We all want to be comfortable; we want to feel secure, cozy, protected, and liked. It’s nice for the world to give us a big hug every day and tell us we are doing a good job. However, this comfort that we seek can easily become stasis, which is the lethal enemy of innovation, progress, and advancement in both our personal and professional lives.
I feel qualified to anecdotally make this assessment because my life has changed significantly and rapidly this year and I still haven’t reached the point of comfort that I used to be in. As I reflect on this fact, I’m reminded of Sanford’s theory of Challenge and Support and the concept of “optimal dissonance”. As you very well may recall, if an environment is too challenging, students may retreat, regress, or ignore the challenge. If it is not challenging enough, students feel safe and comfortable, but don’t develop. This theory obviously does not apply to only students; in fact, I think that the concepts of challenge and support and optimal dissonance play an important role in all of our lives.
This theory is one that we should think seriously about when we consider our work as student affairs professionals. Not only is it a theory I draw on all the time when I am working with students, but it provides an excellent lens through which to consider our day to day work and the way we function within our organizations. We know that it is vital to students’ development to provide them with challenges, and we must do the same for ourselves and our colleagues so that our quality and scope of work does not become stagnant.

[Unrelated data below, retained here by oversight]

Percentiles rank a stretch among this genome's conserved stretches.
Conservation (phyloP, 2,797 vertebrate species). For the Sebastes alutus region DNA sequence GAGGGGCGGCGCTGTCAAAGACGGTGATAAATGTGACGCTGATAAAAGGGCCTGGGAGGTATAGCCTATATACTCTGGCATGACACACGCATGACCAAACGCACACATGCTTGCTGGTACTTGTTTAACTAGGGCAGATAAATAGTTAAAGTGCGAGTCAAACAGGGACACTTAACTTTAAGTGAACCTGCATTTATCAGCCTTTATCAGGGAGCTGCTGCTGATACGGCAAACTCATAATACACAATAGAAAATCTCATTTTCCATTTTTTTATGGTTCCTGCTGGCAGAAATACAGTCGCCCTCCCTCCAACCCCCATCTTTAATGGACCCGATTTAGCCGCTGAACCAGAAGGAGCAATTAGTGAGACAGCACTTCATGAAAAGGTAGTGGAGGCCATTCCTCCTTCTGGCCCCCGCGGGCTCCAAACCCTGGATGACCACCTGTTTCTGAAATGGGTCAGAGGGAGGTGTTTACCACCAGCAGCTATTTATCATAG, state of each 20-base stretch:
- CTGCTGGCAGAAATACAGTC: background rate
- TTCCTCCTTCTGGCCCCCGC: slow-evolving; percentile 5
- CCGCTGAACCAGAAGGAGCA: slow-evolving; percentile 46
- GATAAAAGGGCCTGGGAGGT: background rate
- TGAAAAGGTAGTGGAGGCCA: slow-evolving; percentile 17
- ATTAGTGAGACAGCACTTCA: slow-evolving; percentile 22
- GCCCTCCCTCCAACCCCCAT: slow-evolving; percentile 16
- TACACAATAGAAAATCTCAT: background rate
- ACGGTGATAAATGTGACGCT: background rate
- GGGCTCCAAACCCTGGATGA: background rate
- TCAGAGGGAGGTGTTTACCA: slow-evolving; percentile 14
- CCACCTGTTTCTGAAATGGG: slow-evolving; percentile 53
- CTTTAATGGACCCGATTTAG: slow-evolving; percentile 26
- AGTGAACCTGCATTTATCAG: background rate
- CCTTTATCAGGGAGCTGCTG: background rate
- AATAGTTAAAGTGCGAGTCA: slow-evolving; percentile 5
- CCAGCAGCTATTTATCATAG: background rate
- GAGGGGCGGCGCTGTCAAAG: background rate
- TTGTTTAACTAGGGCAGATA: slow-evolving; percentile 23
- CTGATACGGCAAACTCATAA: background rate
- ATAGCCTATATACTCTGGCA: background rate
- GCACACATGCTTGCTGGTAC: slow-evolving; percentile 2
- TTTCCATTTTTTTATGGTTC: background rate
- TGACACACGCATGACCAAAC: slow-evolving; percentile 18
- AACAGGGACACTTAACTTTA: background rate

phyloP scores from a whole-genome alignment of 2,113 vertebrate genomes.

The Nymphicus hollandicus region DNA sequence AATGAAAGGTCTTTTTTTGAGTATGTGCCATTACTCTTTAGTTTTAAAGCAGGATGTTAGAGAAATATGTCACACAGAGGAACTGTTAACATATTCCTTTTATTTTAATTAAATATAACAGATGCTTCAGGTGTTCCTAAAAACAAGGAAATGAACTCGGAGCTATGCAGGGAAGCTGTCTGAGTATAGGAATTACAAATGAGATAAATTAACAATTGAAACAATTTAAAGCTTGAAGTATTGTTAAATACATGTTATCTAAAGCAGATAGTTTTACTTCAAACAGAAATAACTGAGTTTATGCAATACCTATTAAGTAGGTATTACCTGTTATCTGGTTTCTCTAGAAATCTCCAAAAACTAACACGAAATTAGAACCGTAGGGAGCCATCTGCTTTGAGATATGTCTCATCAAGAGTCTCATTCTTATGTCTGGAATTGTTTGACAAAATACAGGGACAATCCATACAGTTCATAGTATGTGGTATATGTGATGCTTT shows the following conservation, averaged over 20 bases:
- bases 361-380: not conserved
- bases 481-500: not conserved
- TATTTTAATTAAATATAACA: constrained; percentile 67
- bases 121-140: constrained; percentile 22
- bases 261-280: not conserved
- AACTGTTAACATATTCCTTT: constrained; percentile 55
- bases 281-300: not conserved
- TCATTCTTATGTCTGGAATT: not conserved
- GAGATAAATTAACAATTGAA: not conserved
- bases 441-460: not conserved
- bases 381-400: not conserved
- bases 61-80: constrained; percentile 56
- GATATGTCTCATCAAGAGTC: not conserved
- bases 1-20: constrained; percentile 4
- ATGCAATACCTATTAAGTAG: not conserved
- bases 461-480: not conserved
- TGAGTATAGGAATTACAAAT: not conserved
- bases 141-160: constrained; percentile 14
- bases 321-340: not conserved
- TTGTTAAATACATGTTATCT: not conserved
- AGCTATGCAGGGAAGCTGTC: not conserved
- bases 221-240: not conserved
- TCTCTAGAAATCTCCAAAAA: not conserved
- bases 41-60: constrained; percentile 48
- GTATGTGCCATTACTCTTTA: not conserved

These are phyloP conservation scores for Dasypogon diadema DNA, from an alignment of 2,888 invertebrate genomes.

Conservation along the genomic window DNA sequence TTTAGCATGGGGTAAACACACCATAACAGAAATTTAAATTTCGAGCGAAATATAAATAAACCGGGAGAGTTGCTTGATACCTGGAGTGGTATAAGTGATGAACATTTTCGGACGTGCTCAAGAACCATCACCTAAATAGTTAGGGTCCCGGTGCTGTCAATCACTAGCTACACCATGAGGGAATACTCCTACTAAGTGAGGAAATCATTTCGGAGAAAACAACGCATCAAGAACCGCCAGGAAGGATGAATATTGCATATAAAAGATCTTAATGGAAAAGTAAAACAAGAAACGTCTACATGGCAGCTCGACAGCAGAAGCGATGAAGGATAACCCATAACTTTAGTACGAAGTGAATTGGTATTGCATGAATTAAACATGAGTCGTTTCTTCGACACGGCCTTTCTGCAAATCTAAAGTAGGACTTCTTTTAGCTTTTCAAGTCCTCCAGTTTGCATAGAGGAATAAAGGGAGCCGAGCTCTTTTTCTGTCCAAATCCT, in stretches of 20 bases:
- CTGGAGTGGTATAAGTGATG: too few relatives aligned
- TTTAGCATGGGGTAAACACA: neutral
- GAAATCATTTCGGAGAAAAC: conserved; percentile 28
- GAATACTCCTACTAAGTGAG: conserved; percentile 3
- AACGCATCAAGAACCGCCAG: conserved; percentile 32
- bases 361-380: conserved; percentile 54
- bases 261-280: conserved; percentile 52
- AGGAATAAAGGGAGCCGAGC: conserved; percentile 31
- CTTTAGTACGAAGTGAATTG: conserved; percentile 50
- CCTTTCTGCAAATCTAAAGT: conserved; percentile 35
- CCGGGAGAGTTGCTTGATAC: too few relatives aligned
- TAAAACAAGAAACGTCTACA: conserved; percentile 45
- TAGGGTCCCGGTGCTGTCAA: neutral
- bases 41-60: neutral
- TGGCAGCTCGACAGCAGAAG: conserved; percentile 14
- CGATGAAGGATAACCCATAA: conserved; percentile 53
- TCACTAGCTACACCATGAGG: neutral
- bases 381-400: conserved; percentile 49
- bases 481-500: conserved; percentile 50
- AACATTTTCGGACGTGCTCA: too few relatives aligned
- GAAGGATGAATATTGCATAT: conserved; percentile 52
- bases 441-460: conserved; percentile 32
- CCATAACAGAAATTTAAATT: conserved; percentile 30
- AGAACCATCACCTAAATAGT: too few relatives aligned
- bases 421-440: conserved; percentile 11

It’s okay to be uncomfortable; in fact, it’s more than okay, it’s desirable for each of us to dabble in dissonance so we can continue to progress toward our best selves. As a new professional, I realize that I offer a set of “fresh eyes” to my organization. This is partly due to my newness in the field, my youth, and my experiences elsewhere, but can also be accounted for by the fact that I am still finding my footing. My discomfort means that I must continually ask important questions, challenge assumptions, and offer different perspectives by virtue of my learning process. And I think that these actions are beneficial to me and also to my organization. The friction and tension that new professionals often experience in a new organizational setting are symptoms of navigating discomfort.
Discomfort and dissonance should not just be the forte of the new or inexperienced, though. In order to provide space for innovation and progress, to challenge the status quo, it is important for us to consciously make ourselves uncomfortable as professionals. We must take the one extra step into uncharted territory so we can begin to apply our talents and experiences to chart a new course.
So if you find yourself getting too comfortable, realize that you’re just dulling your senses and missing out on the opportunity to be in front of whatever is coming around the corner next. Seek out the dissonance, heighten your senses, explore beyond yourself, and find optimal dissonance.
How do you try to embrace challenges to provide growth in your personal and professional life?